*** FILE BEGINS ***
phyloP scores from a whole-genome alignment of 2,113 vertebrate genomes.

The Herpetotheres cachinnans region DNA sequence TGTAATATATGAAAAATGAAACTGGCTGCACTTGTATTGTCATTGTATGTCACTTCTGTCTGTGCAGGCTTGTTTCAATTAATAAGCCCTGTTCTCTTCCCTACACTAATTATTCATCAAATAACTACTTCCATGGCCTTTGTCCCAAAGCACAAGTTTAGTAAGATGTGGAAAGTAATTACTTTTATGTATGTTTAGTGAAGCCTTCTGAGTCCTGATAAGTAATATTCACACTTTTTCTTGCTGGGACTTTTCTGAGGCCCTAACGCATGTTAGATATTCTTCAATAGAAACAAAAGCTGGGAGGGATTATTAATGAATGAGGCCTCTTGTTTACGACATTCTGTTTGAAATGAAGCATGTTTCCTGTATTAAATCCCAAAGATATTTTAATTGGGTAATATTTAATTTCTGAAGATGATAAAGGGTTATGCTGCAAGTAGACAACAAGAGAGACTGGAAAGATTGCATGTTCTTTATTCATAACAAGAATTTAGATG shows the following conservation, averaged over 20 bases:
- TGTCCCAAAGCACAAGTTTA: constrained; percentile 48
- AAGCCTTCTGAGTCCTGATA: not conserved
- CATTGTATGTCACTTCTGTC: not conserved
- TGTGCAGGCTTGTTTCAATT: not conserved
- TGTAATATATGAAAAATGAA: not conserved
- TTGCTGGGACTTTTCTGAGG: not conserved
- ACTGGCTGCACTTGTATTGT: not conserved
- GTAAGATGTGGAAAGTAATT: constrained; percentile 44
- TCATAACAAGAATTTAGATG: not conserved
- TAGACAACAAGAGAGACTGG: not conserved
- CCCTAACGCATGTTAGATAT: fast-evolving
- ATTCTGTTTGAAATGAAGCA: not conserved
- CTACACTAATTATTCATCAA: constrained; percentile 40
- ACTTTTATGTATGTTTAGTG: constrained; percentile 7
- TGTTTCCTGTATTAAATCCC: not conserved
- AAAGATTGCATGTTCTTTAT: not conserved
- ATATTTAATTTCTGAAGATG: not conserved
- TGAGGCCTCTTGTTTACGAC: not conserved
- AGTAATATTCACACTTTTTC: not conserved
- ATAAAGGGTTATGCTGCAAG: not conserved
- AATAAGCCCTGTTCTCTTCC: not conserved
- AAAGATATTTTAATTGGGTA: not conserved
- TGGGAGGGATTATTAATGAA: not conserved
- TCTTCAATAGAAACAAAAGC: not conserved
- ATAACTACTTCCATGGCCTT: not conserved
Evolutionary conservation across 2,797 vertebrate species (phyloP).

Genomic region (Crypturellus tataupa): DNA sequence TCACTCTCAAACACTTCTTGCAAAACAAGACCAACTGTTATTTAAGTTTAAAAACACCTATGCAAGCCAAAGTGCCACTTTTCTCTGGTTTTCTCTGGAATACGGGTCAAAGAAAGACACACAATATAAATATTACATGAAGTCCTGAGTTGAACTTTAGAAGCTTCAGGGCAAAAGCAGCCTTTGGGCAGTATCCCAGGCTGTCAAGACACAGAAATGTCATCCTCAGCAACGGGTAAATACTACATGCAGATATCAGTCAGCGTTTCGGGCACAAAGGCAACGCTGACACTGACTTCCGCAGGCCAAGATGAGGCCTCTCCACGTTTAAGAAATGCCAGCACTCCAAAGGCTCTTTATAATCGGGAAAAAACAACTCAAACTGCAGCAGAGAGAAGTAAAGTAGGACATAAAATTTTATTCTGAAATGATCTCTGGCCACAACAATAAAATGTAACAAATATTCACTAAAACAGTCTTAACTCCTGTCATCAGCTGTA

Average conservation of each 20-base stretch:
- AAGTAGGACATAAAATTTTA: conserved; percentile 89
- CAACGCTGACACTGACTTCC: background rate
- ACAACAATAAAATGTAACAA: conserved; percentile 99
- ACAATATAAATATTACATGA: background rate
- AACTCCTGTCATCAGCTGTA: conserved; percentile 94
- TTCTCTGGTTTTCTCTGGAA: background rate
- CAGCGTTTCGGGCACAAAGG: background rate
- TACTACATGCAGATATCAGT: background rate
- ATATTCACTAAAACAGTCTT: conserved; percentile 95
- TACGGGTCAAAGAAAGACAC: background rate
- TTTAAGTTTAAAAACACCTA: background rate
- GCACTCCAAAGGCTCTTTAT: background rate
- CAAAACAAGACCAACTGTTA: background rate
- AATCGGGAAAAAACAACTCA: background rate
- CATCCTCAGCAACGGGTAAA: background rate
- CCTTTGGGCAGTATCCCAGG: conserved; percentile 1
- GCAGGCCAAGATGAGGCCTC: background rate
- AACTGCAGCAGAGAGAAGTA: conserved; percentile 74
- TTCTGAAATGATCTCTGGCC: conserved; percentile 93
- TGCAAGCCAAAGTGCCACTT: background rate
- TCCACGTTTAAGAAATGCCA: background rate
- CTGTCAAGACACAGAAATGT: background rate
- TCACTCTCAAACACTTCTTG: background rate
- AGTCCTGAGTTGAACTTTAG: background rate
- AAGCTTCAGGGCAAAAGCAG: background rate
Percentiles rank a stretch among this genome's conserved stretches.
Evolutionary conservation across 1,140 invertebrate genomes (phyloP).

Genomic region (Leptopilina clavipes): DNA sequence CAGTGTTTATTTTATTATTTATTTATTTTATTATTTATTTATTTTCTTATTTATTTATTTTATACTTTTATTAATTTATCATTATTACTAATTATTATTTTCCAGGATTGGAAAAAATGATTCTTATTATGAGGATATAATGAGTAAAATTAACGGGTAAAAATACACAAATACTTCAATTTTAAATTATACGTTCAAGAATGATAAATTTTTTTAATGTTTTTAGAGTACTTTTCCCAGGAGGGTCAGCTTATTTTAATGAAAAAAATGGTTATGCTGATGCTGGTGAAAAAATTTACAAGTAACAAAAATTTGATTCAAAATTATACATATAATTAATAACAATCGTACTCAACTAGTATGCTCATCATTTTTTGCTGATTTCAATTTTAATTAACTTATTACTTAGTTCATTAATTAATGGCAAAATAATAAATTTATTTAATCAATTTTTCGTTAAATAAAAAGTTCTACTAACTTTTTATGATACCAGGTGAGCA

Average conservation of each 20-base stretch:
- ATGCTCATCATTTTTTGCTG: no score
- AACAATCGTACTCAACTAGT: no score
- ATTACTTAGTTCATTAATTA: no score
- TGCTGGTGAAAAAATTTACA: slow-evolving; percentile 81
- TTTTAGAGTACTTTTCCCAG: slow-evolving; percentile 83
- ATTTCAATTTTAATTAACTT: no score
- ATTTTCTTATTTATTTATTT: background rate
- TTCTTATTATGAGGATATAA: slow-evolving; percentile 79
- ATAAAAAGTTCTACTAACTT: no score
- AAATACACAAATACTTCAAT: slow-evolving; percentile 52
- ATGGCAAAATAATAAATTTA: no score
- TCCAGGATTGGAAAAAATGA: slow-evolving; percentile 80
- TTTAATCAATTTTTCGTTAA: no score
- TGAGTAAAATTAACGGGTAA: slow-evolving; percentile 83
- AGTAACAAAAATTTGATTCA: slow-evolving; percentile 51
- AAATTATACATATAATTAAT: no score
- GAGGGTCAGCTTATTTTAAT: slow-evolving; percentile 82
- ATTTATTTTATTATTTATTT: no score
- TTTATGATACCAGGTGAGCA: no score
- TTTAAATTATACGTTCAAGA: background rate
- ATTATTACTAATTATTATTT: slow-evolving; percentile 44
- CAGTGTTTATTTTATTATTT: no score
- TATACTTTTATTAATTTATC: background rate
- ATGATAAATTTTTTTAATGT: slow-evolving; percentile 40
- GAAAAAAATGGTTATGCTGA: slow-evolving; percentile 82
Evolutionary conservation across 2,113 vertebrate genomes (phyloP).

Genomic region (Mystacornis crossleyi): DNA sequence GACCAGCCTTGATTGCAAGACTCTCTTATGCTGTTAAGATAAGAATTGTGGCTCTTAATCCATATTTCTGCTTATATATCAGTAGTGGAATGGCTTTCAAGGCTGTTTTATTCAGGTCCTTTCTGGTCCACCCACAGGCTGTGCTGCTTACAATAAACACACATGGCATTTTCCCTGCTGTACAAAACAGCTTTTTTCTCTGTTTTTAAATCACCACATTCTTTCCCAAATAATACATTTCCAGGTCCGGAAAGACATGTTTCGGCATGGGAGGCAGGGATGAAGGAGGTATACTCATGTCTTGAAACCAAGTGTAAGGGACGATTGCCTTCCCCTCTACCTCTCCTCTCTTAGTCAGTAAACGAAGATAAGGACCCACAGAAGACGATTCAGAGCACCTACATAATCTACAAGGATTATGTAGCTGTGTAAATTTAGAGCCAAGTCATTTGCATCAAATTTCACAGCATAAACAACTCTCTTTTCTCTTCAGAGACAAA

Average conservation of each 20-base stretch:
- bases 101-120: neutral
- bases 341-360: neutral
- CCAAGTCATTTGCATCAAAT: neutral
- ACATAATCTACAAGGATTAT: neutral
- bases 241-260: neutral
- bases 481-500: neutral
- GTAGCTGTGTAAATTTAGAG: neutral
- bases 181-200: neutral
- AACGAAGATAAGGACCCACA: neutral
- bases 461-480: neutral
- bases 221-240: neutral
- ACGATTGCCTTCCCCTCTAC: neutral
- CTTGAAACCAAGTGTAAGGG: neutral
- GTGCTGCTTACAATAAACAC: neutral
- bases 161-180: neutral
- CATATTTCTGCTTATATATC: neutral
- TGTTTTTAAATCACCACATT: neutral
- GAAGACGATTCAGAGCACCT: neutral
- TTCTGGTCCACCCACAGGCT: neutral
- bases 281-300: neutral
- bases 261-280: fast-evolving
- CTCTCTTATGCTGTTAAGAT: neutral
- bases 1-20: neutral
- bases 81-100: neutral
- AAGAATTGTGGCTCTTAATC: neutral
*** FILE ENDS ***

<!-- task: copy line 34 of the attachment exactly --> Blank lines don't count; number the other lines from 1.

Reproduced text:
- ACAATATAAATATTACATGA: background rate